Interview with Arlen Rutledge

First, why is your Author Profile Video a baby donkey in a hammock?
Do you ask everybody that?
No, but you're the only author who—
Did you watch it?
Actually, no, I—
Obviously you didn't. It's a baby donkey swinging in a hammock, for crying out loud. What's wrong with you?
Do you remember the first story you ever read, and the impact it had on you?
According to my mom, my first favorite story was "Robert the Rose Horse." My grandma read it to me in the backseat of the family Vista Cruiser during our road trip to Monterrey, Mexico, in '74. Five thousand times, if Mom is to be believed, but Mom is known to indulge in hyperbole.

The first story I remember loving was Walter Farley's "Little Black, a Pony." It's about a pony who longs to run with the bigger, faster horses on the farm where he lives. But when he's faced with a life-or-death test of courage, he learns that size and speed aren't everything, and finds a purpose meant for him and him alone.

Just writing those two sentences made me cry a little. That story always stuck with me. The author also wrote the Black Stallion books, a series I read over and over as a kid.
How do you approach cover design?
I want potential readers to perceive my book as a thing of real value—worth their money to buy, and worth their time to read. To that end, a professionally designed cover is absolutely essential.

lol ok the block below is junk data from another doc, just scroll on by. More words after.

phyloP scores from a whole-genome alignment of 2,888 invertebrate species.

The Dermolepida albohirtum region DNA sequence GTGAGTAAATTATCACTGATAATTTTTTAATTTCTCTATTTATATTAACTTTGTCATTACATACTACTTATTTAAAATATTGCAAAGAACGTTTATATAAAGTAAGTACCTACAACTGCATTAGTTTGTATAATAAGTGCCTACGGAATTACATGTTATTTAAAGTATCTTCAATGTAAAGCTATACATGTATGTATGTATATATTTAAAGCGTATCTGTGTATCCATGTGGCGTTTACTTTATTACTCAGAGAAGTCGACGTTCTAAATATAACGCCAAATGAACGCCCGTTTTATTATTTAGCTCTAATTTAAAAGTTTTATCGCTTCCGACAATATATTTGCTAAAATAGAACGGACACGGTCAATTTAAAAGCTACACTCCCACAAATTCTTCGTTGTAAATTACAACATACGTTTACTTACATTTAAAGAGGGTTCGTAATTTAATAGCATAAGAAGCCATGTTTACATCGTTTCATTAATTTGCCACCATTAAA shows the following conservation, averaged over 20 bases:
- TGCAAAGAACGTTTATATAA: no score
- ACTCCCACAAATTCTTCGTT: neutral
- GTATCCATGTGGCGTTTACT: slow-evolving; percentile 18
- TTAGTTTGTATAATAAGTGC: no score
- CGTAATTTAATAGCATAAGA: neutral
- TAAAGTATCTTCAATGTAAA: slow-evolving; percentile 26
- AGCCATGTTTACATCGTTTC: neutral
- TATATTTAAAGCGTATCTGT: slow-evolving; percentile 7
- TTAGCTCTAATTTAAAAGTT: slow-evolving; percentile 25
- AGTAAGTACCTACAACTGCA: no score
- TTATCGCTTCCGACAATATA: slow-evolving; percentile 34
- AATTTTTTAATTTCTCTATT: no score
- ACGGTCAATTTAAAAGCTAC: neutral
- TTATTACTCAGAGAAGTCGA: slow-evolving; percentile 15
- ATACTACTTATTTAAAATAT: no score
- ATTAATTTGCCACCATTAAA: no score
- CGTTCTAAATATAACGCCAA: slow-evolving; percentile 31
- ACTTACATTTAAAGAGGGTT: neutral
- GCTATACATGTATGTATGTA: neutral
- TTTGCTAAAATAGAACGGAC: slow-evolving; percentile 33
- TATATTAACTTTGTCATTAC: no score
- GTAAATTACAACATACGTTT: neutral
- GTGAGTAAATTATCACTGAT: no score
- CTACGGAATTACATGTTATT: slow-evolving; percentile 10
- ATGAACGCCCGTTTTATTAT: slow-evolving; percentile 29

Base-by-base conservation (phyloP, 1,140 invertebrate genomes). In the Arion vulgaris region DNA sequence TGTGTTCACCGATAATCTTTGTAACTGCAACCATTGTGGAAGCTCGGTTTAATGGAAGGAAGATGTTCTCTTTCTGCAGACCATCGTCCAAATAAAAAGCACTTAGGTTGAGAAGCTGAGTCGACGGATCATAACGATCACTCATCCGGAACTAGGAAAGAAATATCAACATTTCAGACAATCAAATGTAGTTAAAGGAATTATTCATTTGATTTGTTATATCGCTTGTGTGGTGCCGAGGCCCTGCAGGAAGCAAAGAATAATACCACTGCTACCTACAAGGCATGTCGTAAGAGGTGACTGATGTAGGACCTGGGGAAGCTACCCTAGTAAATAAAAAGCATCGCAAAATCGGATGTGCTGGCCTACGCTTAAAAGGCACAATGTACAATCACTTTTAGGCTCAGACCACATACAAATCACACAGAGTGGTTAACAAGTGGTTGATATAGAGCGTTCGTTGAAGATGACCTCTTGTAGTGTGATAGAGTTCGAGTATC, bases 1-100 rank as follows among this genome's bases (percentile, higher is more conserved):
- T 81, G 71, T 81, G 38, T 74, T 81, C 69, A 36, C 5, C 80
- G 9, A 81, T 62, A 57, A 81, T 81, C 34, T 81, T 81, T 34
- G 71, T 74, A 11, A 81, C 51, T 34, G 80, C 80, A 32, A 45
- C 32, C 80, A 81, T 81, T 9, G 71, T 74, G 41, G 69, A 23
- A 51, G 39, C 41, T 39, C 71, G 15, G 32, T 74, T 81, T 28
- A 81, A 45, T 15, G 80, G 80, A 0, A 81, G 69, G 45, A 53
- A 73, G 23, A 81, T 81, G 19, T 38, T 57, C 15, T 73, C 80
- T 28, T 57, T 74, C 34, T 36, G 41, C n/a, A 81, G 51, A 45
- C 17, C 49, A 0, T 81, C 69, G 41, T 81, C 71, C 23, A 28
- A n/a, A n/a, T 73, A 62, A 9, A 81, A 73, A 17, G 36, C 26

An artist named Greg White designed the cover for Leah Bishop & the Book of Tsen-Ke. Greg was the second artist I worked with; I had to ditch the first one. That guy just couldn't be dissuaded from the image of a wasp-waisted Barbie doll in a supersuit. "But Leah's an everygirl," I kept telling him. "No cleavage, okay?" He'd say okay, and a few days later he'd send me another draft, and can you guess? More boobs.

So I fired him, found Greg, and never looked back. He asked lots of questions and paid close attention to my answers. He asked for excerpts from the book that I felt best exemplified its theme or that could give him an idea of visual elements he might incorporate into the design. And when I told him I'd named my protagonist after my best friend, Leah Bishop, who died our senior year of high school, he asked if I wouldn't mind sharing some photos of her. Long story short, now I see Leah—the real one—every time I look at the cover of my novel.

Are all these questions going to make me cry?
What are your five favorite books, and why?
Pride & Prejudice. A Confederacy of Dunces. Lonesome Dove. Harry Potter—those seven only count as one. The Once and Future King.
What do you read for pleasure?
My tastes are pretty broad. I read Paris Review and Granta for short stories. Elmore Leonard and James Lee Burke are two of my favorite crime novelists. Right now I'm reading one of my son's Rick Riordian books, the first one in the Magnus Chase series, and it's terrific. And I just finished a novel called Dreadnought by April Daniels. It's about a trans superhero, and I cannot say enough good things about it. Go read it right now!
What is your e-reading device of choice?
Kindle Paperwhite. Because I hate screens, and the Paperwhite makes it pretty easy to pretend I'm not looking at a screen. Mine's an old one that's just for reading, no whistles and bells, just the way I like it. I don't want the novel I'm reading to remind me to check my email or try to sell me the latest Rhianna record, you know? Just tell me a story, please, like they did back in the good ol' days.